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Rose petals

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The waiting area

We spent the rest of the day getting to know more people around the office, all of whom are so extremely nice and friendly.

I will update again a bit later. Just had to share this with you:-)

Best regards, Marius

Keep on Rickshawing in the FRRO World

February 4, 2014 at 19:37

Allright! So here we are. We’ve passed the one week mark of our stay here in Mumbai. The city is treating us good and we have closed a deal on an apartment, and are just waiting for the money transfer before we can move in. The apartment is in the Verona building in Hiranandani. We’ll be staying on the 28th floor, so we can expect quite the view.

This week started out with me going to the FRRO (Foreign Regional Registration Office). It is about an hour and a half drive (with heavy traffic) from where we live, next to the Victoria Terminus train station. That is sort of familiar land for us as we stayed at a hotel close by last time we were here, and we even took the train a few times. It was fun to be back! The FRRO is the office where all foreign nationals who have visa for more than 180 days need to register, or it will not be possible to open a bank account, get a post-paid phone plan and several other details.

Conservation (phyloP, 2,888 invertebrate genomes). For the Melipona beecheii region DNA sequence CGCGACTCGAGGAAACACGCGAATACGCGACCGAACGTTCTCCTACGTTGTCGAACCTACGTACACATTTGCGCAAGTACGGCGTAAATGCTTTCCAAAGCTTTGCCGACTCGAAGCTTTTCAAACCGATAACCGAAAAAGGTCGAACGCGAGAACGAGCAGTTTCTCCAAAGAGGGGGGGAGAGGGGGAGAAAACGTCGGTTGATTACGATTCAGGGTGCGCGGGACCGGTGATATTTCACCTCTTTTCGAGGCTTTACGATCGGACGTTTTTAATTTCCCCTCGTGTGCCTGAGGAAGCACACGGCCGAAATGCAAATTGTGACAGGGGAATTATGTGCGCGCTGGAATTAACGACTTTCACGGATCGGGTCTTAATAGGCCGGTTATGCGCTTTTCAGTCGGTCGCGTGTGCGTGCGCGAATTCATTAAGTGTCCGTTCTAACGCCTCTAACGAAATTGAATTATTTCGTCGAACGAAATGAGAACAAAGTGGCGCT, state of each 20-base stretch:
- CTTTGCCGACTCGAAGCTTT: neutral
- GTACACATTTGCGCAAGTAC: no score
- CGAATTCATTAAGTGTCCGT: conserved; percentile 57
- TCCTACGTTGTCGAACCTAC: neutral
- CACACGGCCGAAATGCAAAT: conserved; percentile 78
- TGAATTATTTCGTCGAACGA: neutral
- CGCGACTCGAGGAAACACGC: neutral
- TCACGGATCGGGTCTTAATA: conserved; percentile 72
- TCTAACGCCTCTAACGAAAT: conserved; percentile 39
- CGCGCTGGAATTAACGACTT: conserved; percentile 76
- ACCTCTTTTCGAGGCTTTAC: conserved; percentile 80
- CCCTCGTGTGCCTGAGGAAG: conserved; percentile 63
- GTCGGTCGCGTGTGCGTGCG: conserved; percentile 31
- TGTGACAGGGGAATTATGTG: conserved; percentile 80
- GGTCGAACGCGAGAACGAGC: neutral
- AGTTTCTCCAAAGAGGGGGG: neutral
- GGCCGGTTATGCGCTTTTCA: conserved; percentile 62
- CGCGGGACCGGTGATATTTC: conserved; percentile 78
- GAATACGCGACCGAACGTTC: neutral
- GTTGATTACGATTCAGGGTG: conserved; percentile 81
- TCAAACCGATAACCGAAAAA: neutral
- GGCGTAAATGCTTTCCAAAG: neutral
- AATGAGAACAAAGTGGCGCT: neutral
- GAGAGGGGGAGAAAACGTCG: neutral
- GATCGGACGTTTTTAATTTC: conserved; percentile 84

Victoria Terminus shot on mobile camera in passing.

Victoria Terminus shot on mobile camera in passing.